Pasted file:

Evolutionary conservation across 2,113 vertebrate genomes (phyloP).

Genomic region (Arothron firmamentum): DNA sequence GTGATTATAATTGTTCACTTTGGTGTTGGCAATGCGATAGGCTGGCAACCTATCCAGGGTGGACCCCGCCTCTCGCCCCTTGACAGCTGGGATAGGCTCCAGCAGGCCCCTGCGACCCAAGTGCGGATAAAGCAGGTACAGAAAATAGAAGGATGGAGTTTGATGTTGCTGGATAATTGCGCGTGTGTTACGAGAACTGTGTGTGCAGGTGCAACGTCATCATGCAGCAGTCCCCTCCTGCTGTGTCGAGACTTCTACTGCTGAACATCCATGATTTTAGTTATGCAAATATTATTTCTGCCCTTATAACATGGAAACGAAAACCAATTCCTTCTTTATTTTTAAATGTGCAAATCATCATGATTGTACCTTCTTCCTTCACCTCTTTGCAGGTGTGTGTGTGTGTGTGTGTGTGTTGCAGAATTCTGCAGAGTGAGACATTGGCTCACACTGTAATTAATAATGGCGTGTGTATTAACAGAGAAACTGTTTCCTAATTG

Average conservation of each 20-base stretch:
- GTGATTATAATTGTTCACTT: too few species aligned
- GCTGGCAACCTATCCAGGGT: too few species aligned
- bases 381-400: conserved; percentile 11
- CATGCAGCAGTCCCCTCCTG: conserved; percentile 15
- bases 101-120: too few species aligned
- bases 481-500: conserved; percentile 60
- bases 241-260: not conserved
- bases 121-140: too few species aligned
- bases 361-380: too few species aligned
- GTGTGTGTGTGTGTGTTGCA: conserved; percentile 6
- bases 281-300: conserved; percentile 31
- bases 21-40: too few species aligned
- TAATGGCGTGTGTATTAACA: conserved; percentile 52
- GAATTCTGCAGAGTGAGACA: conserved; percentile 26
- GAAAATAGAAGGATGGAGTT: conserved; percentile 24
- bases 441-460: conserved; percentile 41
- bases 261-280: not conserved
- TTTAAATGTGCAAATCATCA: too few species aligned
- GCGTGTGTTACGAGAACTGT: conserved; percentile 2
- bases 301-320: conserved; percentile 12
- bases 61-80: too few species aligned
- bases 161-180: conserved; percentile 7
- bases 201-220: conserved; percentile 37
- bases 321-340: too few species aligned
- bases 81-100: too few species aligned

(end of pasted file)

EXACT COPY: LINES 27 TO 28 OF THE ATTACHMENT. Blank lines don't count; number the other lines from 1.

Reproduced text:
- bases 321-340: too few species aligned
- bases 81-100: too few species aligned